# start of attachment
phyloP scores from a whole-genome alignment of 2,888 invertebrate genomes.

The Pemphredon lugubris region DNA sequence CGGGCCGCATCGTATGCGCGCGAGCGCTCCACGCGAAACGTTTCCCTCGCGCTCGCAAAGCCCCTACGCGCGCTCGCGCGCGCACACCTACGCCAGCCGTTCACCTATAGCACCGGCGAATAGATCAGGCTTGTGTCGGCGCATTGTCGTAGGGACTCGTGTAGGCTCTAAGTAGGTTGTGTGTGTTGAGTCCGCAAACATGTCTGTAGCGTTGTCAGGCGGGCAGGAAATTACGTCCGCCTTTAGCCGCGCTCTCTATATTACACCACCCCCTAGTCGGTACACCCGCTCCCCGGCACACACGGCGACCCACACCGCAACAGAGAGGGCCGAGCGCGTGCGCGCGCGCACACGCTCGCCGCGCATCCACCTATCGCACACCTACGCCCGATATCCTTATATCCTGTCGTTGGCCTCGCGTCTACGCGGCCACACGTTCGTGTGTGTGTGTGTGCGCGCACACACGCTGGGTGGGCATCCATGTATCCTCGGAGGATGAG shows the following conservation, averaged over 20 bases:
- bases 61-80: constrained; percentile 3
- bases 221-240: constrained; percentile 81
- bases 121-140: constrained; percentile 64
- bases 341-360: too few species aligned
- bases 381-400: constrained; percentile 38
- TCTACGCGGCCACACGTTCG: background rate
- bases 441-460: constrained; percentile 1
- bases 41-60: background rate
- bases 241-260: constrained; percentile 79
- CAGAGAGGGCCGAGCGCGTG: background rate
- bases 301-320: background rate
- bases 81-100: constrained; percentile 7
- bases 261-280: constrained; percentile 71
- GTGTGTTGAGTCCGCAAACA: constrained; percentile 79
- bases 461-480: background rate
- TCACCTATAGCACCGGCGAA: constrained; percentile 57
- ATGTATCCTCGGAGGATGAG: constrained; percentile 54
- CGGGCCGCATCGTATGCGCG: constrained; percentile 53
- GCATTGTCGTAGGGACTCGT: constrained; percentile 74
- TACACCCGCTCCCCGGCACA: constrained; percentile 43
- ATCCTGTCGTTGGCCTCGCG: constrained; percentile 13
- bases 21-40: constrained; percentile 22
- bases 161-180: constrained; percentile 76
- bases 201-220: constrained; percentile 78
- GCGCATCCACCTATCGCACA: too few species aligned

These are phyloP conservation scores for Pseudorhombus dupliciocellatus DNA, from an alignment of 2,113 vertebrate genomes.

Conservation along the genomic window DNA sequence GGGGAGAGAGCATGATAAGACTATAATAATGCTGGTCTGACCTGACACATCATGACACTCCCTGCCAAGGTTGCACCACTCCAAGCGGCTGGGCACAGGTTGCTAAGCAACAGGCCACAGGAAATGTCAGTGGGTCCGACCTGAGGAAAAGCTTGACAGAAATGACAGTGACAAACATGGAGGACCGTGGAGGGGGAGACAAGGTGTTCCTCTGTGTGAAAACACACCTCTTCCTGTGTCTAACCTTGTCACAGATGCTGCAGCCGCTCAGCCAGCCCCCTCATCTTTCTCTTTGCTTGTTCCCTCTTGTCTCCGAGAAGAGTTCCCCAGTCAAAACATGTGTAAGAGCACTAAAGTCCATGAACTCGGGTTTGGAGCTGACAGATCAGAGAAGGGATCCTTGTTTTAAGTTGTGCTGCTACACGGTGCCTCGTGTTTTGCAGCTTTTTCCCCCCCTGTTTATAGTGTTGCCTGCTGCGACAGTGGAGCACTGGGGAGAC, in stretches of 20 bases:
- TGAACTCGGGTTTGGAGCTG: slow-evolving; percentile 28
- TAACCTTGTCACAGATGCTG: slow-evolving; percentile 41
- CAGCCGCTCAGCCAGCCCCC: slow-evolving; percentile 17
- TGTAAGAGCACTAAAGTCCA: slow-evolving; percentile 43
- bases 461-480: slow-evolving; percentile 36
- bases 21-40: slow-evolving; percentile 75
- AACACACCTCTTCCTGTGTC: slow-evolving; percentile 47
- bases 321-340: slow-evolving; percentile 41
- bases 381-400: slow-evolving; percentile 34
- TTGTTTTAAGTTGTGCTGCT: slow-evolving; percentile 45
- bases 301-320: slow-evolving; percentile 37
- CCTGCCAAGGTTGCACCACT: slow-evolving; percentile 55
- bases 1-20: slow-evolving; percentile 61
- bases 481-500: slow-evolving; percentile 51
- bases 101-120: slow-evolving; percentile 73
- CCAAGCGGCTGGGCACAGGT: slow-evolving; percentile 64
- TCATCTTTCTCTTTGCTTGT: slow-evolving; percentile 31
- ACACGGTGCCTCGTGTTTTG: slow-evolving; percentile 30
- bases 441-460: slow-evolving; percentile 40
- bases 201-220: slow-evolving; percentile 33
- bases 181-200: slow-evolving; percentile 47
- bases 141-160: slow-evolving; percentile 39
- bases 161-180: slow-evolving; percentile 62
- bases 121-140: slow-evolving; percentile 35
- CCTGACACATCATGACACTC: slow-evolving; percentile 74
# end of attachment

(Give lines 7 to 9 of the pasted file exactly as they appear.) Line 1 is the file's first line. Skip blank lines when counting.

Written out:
- bases 381-400: constrained; percentile 38
- TCTACGCGGCCACACGTTCG: background rate
- bases 441-460: constrained; percentile 1